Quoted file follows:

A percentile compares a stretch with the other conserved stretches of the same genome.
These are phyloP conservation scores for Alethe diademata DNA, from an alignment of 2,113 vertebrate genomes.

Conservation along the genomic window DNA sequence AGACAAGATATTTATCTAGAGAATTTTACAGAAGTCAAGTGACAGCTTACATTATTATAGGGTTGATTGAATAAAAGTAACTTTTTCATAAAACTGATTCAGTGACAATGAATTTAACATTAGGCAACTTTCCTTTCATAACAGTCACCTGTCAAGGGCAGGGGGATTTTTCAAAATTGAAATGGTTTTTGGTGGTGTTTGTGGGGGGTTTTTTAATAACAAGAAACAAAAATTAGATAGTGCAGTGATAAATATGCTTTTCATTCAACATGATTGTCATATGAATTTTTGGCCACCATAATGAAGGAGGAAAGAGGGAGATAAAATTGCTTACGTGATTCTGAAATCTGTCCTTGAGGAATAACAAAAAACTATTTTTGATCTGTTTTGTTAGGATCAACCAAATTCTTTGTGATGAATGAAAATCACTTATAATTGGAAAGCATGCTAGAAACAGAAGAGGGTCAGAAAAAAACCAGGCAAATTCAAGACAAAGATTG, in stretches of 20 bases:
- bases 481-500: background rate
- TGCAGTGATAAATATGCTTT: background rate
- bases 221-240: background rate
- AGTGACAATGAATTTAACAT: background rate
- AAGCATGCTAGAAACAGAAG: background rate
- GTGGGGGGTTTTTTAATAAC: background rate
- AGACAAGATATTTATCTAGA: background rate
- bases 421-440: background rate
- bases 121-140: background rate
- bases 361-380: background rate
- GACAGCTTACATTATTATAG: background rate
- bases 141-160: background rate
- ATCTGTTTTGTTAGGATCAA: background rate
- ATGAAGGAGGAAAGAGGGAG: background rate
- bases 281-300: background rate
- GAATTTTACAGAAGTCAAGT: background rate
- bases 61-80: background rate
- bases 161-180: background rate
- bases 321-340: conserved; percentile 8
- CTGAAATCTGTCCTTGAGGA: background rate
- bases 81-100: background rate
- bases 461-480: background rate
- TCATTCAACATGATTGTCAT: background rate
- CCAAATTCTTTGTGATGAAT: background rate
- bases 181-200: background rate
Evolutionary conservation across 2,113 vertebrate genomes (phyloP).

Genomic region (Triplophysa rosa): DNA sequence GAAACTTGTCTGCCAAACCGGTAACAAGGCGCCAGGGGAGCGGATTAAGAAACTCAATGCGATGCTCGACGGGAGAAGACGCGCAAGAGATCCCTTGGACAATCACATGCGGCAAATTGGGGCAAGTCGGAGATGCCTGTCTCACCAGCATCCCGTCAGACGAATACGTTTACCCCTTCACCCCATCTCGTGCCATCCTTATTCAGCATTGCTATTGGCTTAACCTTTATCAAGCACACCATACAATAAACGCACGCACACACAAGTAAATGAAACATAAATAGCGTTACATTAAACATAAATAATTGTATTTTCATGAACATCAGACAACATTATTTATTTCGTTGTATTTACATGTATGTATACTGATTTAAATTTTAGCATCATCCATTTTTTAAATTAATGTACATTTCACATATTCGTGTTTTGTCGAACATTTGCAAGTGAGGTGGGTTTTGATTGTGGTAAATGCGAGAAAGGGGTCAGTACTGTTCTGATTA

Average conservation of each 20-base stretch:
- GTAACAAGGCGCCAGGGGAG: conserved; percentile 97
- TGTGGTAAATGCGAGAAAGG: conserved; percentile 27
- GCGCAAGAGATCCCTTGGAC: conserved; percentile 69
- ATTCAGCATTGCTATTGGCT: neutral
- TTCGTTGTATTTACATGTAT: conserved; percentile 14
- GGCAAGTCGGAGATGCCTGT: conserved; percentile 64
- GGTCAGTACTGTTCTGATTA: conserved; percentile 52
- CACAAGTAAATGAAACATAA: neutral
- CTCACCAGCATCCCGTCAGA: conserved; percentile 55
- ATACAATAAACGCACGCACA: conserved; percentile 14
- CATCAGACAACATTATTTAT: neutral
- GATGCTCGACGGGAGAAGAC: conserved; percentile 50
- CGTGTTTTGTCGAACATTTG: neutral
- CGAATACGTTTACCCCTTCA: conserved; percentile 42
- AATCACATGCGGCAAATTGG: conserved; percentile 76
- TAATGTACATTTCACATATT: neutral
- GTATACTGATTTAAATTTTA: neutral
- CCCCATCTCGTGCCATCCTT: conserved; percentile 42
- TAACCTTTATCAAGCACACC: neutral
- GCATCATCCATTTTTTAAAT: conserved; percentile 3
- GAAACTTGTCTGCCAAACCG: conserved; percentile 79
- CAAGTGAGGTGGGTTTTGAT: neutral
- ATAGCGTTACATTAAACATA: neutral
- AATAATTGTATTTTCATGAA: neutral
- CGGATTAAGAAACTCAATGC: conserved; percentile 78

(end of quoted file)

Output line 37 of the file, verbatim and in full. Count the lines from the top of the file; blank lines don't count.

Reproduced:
- GGCAAGTCGGAGATGCCTGT: conserved; percentile 64